Movies I’ve Recently Seen: Call Me By Your Name, The Last Jedi, & A Matter of Life and Death

It’s been almost four weeks since my last Movies I’ve Recently Seen article. What with the holidays, house guests, and revisiting films I’ve already written about, it took a long time for me to get around to watching three new-to-me films. Finally, here they are:

Star Wars: The Last Jedi (2017), Grand Lake Theatre

This just may be the best Star Wars movie since the original trilogy. The characters are fully fleshed out (by Star Wars standards, at least), the humor works, and the action scenes are exciting and suspenseful. There’s even a resort planet for the filthy rich that feels like a comment on Trumpland. Our heroes in The Resistance fight for their lives against the evil First Order, while young Rey (Daisy Ridley) tries to get Jedi lessons from an aged, bitter, reclusive Luke Skywalker (Mark Hamill, of course). Excellent entertainment.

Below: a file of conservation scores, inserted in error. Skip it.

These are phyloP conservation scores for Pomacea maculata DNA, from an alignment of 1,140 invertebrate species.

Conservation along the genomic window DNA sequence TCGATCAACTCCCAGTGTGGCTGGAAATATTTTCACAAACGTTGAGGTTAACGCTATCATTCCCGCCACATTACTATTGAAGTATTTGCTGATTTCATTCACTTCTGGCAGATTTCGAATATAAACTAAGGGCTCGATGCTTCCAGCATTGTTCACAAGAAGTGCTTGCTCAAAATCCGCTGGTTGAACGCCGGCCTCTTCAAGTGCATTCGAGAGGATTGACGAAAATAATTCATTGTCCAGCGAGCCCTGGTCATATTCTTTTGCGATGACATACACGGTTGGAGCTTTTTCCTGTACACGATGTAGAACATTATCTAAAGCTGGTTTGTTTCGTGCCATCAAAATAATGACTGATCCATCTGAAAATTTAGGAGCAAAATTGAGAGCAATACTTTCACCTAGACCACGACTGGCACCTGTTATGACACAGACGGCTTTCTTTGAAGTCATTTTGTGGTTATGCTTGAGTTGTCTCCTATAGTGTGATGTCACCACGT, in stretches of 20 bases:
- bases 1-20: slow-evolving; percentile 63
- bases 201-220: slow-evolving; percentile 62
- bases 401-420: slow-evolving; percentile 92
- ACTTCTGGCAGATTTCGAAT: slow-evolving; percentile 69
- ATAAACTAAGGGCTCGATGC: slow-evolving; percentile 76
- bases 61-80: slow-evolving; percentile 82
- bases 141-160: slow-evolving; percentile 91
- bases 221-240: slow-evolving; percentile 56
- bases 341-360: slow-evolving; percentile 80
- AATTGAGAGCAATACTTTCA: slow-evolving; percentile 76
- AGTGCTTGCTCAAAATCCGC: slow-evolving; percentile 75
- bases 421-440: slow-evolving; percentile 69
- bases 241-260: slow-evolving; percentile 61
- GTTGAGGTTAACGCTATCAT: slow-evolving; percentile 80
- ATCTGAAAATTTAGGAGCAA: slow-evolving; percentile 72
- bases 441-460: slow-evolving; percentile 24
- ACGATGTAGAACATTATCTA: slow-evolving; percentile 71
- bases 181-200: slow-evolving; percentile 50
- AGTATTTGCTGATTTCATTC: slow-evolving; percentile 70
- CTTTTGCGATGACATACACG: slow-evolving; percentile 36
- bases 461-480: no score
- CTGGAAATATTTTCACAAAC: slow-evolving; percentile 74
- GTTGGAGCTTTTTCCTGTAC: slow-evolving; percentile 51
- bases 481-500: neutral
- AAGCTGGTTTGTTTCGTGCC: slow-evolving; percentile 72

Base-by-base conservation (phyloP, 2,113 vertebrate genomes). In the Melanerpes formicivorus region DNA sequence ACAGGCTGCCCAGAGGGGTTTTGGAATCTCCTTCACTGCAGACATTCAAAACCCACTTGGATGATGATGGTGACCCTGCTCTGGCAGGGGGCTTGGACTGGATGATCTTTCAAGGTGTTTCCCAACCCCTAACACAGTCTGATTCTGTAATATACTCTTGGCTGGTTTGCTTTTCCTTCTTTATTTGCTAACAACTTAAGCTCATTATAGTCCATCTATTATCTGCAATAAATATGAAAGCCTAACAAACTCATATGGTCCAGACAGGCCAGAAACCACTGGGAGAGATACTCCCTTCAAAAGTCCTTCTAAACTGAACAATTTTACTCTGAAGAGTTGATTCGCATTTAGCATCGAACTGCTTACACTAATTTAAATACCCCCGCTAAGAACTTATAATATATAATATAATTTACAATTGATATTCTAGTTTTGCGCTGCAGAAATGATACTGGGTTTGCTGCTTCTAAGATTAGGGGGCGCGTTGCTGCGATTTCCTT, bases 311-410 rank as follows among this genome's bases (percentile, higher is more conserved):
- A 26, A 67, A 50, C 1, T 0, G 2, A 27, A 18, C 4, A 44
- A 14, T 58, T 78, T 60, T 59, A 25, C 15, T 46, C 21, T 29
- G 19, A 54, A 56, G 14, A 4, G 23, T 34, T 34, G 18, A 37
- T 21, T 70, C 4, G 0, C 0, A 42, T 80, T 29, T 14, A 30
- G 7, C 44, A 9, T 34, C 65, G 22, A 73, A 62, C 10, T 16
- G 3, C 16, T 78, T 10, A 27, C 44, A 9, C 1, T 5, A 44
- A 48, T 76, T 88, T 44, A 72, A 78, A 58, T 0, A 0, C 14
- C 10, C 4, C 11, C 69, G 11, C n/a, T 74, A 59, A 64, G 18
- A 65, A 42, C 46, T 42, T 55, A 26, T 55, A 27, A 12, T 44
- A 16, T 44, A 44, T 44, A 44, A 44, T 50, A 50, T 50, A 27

My wife and I saw it in 3D. That didn’t add much.

A- Call Me By Your Name (2017), Albany Twin

This gay romantic drama has a lot going for it, including a real sense of teenage angst and a setting in rural and small-town Italy. Any movie looks beautiful, sexual, and meaningful if it’s shot in rural and small-town Italy. Seventeen-year-old Elio (Timothée Chalamet) slowly falls in love with the thirtyish Oliver (Armie Hammer), who is staying at Elio’s intellectual parents’ summer home. And lucky for the adolescent boy reaching toward adulthood, the feelings are mutual. The film is deeply romantic, but in a very realistic way as the characters grow closer together. The screenplay was written by the great James Ivory.

B+ A Matter of Life and Death (aka Stairway to Heaven, 1946), Castro

This funny and charming movie from Michael Powell and Emeric Pressburger follows the story of a British bomber pilot who should have died after bombing Germany (David Niven). His survival creates a serious problem for heaven’s bureaucrats – there’s one extra person on Earth and one missing soul in the afterlife. Newly in love, the pilot refuses to join the dead, and must plead for his life in a celestial court. The hero’s love interest (Kim Hunter) is American, and the trial becomes a contest between British and American cultures.

The great cinematographer Jack Cardiff mixed color and black and white in ways that seem impossible with 1940s technologies. I don’t know the details, but I think someone found a way to create a black-and-white image on a Technicolor dye-transfer print. The Castro screened a 4K DCP of the film’s new digital restoration.